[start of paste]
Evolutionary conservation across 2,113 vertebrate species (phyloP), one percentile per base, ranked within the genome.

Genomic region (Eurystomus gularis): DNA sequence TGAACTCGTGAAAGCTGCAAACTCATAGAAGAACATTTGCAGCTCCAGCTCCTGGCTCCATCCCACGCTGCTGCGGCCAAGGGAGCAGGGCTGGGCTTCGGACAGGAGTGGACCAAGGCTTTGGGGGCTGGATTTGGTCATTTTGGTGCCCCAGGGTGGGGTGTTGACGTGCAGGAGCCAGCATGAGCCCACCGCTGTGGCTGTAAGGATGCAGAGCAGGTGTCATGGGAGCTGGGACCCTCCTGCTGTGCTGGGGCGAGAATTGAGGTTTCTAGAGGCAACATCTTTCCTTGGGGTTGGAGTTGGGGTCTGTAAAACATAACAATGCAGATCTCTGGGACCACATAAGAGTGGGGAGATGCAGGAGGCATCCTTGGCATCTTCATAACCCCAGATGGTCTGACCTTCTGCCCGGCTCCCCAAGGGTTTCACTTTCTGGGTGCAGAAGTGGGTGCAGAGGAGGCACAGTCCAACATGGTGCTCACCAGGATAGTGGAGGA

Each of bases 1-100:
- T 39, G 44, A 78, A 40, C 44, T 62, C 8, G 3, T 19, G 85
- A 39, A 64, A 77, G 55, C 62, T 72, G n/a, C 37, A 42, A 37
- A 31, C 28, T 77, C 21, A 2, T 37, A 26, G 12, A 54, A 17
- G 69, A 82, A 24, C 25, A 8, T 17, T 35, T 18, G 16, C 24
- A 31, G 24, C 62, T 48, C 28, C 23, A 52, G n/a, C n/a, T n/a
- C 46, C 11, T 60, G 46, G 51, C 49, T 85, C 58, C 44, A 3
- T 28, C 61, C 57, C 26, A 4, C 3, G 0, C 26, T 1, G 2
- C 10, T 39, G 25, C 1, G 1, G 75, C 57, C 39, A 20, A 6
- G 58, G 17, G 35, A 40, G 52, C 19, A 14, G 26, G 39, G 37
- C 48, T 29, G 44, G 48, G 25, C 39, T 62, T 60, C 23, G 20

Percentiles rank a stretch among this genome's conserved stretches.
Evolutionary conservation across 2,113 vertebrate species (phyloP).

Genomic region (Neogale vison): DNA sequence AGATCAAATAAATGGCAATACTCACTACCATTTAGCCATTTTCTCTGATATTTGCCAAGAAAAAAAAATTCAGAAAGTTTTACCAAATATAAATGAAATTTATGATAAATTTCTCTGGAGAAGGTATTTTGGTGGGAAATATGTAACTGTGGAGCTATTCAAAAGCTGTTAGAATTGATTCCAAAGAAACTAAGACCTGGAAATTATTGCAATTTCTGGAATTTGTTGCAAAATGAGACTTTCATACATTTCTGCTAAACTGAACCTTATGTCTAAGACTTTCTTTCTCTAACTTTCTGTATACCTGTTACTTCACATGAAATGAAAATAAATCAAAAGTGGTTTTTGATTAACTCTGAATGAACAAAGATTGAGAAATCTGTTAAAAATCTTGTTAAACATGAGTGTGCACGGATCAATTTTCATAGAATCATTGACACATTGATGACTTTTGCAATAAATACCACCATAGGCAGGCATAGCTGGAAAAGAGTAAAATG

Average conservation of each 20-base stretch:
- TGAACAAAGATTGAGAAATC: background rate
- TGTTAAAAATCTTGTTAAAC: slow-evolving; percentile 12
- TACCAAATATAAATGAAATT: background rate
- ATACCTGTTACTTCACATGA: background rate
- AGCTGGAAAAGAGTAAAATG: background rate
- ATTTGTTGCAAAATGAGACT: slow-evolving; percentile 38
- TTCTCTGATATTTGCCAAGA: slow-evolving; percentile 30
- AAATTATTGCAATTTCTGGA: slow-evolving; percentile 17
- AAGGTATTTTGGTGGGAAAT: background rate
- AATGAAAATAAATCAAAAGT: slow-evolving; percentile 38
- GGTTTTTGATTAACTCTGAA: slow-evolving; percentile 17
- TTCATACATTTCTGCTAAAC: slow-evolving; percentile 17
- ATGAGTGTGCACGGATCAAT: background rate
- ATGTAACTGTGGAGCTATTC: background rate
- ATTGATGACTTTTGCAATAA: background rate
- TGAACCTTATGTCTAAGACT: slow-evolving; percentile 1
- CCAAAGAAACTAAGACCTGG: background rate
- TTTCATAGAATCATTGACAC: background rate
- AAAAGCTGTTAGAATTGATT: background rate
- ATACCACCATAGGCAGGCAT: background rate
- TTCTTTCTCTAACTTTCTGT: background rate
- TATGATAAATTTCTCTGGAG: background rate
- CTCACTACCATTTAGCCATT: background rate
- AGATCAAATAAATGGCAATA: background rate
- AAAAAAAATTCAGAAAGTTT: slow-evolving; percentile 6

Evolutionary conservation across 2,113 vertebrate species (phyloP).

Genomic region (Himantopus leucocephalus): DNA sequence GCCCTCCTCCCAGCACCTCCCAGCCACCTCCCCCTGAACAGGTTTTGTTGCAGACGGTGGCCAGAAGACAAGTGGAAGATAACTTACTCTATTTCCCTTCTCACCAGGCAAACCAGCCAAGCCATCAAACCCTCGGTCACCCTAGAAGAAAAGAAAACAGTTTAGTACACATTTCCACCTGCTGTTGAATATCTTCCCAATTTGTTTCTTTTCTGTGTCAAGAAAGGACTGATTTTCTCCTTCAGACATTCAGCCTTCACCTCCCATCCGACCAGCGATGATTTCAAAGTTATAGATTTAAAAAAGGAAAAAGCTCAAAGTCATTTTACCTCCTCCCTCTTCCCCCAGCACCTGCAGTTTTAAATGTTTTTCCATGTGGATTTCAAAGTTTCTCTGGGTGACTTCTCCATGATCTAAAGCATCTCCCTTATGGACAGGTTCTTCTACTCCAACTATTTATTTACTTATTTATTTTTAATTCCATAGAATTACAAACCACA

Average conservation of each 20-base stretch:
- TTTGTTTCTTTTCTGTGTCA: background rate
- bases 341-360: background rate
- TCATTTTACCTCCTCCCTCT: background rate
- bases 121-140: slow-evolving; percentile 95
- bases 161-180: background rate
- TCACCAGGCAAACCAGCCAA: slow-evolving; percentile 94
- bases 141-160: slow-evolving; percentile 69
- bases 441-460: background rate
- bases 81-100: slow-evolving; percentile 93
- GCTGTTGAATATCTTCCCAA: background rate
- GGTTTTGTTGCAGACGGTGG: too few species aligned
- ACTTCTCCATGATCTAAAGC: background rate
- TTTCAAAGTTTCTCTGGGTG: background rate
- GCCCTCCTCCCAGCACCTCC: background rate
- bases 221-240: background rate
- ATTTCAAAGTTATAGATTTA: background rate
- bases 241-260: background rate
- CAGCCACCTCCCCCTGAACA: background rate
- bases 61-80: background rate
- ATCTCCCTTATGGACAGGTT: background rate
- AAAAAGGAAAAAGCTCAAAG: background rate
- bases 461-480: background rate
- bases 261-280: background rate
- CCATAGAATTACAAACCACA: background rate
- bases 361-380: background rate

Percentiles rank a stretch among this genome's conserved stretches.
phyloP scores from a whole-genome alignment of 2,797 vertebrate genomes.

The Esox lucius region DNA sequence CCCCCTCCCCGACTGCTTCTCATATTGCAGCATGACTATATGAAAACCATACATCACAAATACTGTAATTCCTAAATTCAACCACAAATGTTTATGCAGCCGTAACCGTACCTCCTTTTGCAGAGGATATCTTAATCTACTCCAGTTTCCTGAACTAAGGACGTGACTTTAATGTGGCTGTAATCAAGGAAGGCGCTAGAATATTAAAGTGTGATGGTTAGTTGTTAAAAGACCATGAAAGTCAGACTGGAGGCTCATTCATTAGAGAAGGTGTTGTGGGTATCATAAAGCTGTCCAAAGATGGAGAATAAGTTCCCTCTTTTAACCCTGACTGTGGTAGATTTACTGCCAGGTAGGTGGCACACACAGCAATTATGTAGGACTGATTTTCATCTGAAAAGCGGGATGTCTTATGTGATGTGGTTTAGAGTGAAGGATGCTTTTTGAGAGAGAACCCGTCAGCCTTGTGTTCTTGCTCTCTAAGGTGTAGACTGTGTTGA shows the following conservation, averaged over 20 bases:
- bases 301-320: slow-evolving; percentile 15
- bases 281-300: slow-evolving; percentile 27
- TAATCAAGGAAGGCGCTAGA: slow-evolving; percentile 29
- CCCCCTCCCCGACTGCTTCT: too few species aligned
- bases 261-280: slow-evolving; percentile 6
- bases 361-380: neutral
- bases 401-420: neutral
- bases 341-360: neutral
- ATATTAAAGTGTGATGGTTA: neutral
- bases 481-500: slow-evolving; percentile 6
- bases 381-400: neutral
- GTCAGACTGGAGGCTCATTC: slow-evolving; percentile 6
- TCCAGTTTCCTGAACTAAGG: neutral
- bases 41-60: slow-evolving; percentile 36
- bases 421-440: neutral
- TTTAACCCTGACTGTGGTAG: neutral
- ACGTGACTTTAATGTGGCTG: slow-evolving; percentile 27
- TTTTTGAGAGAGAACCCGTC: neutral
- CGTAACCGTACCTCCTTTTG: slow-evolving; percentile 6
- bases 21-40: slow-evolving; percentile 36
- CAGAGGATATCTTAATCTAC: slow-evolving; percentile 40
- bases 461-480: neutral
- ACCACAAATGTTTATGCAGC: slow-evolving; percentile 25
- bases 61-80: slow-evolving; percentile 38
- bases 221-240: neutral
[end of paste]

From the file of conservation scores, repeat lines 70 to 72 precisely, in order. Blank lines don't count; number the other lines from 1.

- bases 361-380: background rate

Percentiles rank a stretch among this genome's conserved stretches.
phyloP scores from a whole-genome alignment of 2,797 vertebrate genomes.